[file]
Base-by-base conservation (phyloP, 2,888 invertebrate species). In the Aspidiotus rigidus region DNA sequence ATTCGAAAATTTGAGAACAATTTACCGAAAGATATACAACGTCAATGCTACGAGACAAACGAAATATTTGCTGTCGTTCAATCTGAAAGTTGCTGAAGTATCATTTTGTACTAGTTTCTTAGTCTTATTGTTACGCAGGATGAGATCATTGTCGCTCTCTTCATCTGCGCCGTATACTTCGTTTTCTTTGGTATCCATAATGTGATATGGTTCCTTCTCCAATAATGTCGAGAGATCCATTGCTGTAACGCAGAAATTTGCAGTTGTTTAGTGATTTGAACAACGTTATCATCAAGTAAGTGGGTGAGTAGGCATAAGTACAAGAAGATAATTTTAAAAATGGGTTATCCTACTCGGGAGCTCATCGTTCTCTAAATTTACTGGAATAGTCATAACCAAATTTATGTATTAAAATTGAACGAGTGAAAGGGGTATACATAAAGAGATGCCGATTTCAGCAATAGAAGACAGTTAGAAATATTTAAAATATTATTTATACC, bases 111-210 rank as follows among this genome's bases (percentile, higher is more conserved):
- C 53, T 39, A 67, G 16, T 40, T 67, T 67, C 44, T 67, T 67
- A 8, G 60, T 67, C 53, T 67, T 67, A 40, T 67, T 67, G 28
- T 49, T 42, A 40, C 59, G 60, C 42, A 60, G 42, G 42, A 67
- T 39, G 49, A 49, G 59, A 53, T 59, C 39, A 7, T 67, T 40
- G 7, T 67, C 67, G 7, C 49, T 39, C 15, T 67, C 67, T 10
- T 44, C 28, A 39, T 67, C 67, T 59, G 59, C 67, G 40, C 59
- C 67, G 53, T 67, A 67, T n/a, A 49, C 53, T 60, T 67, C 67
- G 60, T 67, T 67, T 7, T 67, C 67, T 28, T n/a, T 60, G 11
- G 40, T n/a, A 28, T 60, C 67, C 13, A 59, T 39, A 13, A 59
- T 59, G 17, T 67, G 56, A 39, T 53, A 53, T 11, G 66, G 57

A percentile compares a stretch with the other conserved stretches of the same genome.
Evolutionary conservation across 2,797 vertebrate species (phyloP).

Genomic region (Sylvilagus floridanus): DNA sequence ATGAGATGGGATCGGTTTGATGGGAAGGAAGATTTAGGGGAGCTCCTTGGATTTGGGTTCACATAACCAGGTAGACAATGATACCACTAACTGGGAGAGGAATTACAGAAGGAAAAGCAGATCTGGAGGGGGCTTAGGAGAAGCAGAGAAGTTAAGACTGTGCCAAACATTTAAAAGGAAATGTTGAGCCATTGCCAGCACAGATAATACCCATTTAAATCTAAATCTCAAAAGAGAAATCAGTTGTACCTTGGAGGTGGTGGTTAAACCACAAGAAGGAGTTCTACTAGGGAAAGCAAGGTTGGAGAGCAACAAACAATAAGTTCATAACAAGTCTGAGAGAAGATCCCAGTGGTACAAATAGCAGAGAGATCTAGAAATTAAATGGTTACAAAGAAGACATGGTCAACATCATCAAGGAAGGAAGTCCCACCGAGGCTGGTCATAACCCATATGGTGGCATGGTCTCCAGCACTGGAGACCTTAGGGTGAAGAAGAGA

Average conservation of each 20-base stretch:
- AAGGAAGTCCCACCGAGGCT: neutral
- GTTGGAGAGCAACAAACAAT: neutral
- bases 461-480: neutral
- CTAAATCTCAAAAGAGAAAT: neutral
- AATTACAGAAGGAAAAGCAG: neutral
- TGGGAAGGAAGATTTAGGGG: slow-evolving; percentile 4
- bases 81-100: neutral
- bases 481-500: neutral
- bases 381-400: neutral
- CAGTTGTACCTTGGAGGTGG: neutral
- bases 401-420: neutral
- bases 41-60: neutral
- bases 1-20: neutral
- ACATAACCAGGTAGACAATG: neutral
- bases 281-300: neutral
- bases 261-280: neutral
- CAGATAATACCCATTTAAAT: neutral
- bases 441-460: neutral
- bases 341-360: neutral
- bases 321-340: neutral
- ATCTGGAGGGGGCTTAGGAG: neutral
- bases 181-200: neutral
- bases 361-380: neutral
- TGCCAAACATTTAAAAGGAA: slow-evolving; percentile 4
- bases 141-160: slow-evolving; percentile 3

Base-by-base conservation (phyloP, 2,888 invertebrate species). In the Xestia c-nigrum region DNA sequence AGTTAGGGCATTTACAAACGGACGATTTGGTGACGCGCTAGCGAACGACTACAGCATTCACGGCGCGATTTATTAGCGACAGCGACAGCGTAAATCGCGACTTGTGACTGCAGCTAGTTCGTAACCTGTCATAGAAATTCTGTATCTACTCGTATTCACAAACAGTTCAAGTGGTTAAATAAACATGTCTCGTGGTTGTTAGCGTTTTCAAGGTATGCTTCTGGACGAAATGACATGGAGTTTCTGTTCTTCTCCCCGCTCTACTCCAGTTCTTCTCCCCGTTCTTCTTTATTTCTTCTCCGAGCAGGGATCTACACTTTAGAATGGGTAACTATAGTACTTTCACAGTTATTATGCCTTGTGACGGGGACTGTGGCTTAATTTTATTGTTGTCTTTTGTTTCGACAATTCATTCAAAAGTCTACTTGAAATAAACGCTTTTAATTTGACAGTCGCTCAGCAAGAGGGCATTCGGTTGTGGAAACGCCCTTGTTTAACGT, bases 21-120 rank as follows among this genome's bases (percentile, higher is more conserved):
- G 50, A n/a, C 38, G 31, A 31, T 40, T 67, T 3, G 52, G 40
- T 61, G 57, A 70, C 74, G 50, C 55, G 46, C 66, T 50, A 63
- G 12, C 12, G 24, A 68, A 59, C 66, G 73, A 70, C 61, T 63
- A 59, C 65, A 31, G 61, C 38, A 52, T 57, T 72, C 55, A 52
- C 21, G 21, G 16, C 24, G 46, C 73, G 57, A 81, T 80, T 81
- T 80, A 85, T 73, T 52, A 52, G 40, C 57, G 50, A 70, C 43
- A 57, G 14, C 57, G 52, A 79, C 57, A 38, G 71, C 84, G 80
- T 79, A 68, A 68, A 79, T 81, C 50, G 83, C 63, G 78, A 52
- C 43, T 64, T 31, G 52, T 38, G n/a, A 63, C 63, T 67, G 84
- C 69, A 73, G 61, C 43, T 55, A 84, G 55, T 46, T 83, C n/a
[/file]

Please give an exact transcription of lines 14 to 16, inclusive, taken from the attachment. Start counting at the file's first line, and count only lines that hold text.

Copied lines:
Genomic region (Sylvilagus floridanus): DNA sequence ATGAGATGGGATCGGTTTGATGGGAAGGAAGATTTAGGGGAGCTCCTTGGATTTGGGTTCACATAACCAGGTAGACAATGATACCACTAACTGGGAGAGGAATTACAGAAGGAAAAGCAGATCTGGAGGGGGCTTAGGAGAAGCAGAGAAGTTAAGACTGTGCCAAACATTTAAAAGGAAATGTTGAGCCATTGCCAGCACAGATAATACCCATTTAAATCTAAATCTCAAAAGAGAAATCAGTTGTACCTTGGAGGTGGTGGTTAAACCACAAGAAGGAGTTCTACTAGGGAAAGCAAGGTTGGAGAGCAACAAACAATAAGTTCATAACAAGTCTGAGAGAAGATCCCAGTGGTACAAATAGCAGAGAGATCTAGAAATTAAATGGTTACAAAGAAGACATGGTCAACATCATCAAGGAAGGAAGTCCCACCGAGGCTGGTCATAACCCATATGGTGGCATGGTCTCCAGCACTGGAGACCTTAGGGTGAAGAAGAGA

Average conservation of each 20-base stretch:
- AAGGAAGTCCCACCGAGGCT: neutral